I first saw the movie, "Stagecoach," when I was around 8 years old, and from then on I featured myself as John Wayne's "baby sister." He was always calling one of the young girls in his films "baby sister," and I kind of liked that; always made me feel as though he cared about me. At any rate, a lot has been written about John Wayne and the parts he played on the screen. He was a hero more often than not in the roles he played; in fact I am not sure he ever played a vile person in any of his films. It was during World War II when the subject of his not entering any of the military services came up. Some writers blamed his director, John Ford, for keeping his star out of the war; others wrote that he was refused by the military because of football injuries. Still there were those who claimed his age, 34 at the outset of the war, was a factor. Though it is true that he was always sorry that he did not serve in the military during World War II, I'm sure that he must have taken some pride in the war films he starred in and also making training movies for the military..
The many westerns and World War II movies that Wayne made comprise a staggering number and are still being shown on television. Though he had been nominated for best actor in films such as "Sands of Iwo Jima," he at last won the golden statue for his performance in 1970 for "True Grit." Among his many posthumous awards was the Presidential Medal of Freedom awarded by President Jimmy Carter. That he was and remains to this day a true iconic star and patriot cannot be denied.
The Quiet Man
John Wayne's favorite leading lady must have been Maureen O'Hara, with whom he starred with in many movies including "The Quiet Man". This heart-warming movie was a smash hit with audiences in the United States and abroad. Made in 1952, a scene from the movie was brilliantly used 30 years later in the 1982 film "ET, the Extra -Terrestrial," (pictured above). It is hard to pick a favorite among the many films in which John Wayne starred, but "The Quiet Man" must share top spot in my heart, along with another of his films, "The Man Who Shot Liberty Valance."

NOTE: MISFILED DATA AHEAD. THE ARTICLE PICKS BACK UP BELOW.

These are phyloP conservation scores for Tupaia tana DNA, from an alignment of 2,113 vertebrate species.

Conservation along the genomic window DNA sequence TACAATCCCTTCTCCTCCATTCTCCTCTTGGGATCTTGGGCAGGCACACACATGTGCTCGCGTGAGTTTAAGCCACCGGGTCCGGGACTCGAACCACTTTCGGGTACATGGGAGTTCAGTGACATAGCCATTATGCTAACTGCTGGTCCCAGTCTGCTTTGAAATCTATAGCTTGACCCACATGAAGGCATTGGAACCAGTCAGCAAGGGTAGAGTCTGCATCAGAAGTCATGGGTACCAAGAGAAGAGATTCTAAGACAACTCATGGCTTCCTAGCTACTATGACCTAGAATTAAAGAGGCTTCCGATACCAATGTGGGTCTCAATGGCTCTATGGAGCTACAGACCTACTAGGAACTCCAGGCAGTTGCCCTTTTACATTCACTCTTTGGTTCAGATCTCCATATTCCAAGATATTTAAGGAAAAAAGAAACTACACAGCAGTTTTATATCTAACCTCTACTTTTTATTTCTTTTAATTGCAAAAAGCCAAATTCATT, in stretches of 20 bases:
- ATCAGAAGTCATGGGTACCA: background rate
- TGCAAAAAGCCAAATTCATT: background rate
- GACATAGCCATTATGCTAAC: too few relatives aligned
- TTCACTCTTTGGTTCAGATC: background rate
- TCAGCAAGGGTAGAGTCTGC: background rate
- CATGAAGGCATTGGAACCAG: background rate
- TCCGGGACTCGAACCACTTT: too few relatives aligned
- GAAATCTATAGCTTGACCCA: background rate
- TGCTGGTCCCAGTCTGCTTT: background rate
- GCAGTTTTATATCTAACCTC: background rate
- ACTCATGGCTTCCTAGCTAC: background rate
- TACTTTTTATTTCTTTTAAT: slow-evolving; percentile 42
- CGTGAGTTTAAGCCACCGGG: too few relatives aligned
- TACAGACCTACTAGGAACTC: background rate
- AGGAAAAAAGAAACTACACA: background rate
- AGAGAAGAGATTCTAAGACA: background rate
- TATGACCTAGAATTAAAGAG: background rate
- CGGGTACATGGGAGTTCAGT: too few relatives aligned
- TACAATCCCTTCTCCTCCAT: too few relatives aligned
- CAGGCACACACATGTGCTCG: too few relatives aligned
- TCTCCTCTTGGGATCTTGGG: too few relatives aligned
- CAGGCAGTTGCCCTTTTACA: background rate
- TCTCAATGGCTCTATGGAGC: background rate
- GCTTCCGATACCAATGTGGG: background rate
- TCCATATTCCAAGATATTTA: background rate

The Man Who Shot Liberty Valance
While "The Quiet Man" was a heart-warming tale of a man returning to his childhood home in Ireland, "The Man Who Shot Liberty Valance" is a tale of violence in the Old West, where a man relies on his prowess with a gun to settle things. This of course was before the railroad and other technological and cultural improvements in the ongoing drama of calming down the "Wild West" into an acceptable civilized community. But way back then, while guns ruled, it was the outlaw who topped the balance of power. In the movie, the outlaw Vance was a crazed power seeking individual who took control of the town of Shinbone through violent threats and blood curdling murder. When one of his victims, Ransom Stoddard, puts aside his seeking justice in a court of law and totes a gun in search of Vance, he is hailed as a hero when the town witnesses the killing of Vance. What the town does not know is that the man who actually shot Liberty Valance is Tom Doniphon (played by John Wayne).
I watched the movie again the other night, and was reminded of the current world situation, where a man such as John Wayne is sorely needed to put backbones in place to stand against those like Liberty Valance who would cower anyone contrary to his crazed will. You see, Tom Doniphon, was the only one who was not nor ever would be cowered by the likes of Liberty Valance.